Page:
Blaise Tayese came to American Legion Buckeye Boys State with big ambitions, and he wasn’t deterred by the program’s sheer size.
“I’m very ambitious, so I wanted to go for the top,” said Tayese, of Washington Court House, Ohio, who was elected governor of Ohio’s Boys State earlier this month. “I also wanted to (run for governor) because I wanted to be in a position to help me be a better leader, learn how to galvanize men around me to follow me, and learn how to delegate, be a moderator, help everyone get at least a part of what they wanted.”
Tayese’s election made him governor of some 1,150 of his peers during the program at Miami University in Oxford, Ohio. Buckeye Boys State is annually the largest or one of the largest Boys State programs in terms of number of delegates.
“It’s due to the hard work of the Legionnaires, the counselors, they promote this program year-round,” Program Director Mike Kennedy said of the ability to continually draw such large participation. “When we walk out of here on Sunday, they’re already thinking about next year, they’re already talking about next year. You’ve got a lot of Legionnaires that go to the high schools, that promote the program. …
“It’s the fact that we have such a solid tradition of all these years of being able to do the program, do it right, and improve on it every year. There’s no suggestion that comes up that we don’t at least entertain and feel it out.”
Jerry White, the past program director, said the Legionnaires and other staff work hard all year to sell the program’s benefits.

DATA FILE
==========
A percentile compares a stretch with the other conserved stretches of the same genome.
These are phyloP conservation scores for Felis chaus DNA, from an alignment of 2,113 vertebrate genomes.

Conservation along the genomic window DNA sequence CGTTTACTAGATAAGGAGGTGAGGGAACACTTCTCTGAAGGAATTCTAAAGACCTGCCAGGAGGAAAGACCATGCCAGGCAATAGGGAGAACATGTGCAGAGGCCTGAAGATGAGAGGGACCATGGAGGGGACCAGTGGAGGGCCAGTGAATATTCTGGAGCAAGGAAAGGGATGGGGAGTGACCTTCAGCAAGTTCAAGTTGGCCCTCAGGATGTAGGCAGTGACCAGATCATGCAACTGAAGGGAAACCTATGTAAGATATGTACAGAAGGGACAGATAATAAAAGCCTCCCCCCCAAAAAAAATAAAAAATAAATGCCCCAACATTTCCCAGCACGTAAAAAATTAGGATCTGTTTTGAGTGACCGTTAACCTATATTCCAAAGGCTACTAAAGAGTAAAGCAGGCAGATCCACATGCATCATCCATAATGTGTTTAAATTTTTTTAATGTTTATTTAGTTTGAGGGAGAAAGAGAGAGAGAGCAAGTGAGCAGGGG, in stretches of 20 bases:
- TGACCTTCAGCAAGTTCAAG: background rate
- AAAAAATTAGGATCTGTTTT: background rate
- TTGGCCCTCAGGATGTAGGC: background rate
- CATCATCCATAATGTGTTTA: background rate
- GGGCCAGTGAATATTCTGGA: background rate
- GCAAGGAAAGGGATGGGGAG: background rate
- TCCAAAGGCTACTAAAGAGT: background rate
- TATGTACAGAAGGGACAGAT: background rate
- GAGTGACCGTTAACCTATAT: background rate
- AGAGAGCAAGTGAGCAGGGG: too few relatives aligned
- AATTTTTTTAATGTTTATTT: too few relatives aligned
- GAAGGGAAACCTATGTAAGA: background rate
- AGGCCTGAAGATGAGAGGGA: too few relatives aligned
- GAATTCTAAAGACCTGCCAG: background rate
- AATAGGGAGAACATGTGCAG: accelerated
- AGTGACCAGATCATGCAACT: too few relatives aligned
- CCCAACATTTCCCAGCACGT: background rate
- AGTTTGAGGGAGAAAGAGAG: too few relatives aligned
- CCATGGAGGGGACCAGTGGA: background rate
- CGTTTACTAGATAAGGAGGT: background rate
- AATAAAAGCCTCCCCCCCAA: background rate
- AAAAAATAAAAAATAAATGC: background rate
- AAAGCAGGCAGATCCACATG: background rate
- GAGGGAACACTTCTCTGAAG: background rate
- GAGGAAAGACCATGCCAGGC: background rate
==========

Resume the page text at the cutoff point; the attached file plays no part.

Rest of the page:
But, he said, the best salesmen for Buckeye Boys State are the delegates themselves.
“We promote that during the week, that when you guys go back to your schools, now you’re part of the sales force of the program. Because your underclassmen are going to listen to you a lot differently than they listen to some Legionnaire walking through the door,” White said.
Tayese echoed that, noting the perception of the program he received from his peers.
“They were super thrilled to be here, and the positive compliments that came out, I’m like, man, this is something that I really have to do and I really have to be here,” Tayese said. “That was a huge thing, but also big was, a couple Legionnaires go to my church, and they really, really, wanted me to come here, and that was a big drive because I really love veterans, I love what they have done for this country, and in any way, shape or form, I would like to show my appreciation.”
The numbers don’t come without challenges, of course. The program needs to use two of Miami University’s dining halls to get all the students and some 125 staff members fed — “It’s working out, but it would be better if we had a big dining hall, filter them all through and get a little more camaraderie (in one place),” Kennedy said.
All told, the Buckeye Boys State program uses at least part of 15 buildings on campus, for residence halls, classrooms, mock government and other events. Tayese’s office as governor was set up in an unused dorm room on the second floor of a residence hall bustling with other delegates operating in their own legislative capacities.
And the sheer number of students and staff meant several events had to be held in the university’s basketball arena, Millett Hall.
Still, many of the logistical challenges that come with drawing 1100-1200 rising seniors have been fine-tuned. White noted that the registration procedure on the program’s first day can be completed in about an hour and a half.
“The kids get here, they’re immersed in the program within 20 minutes of being here,” White said.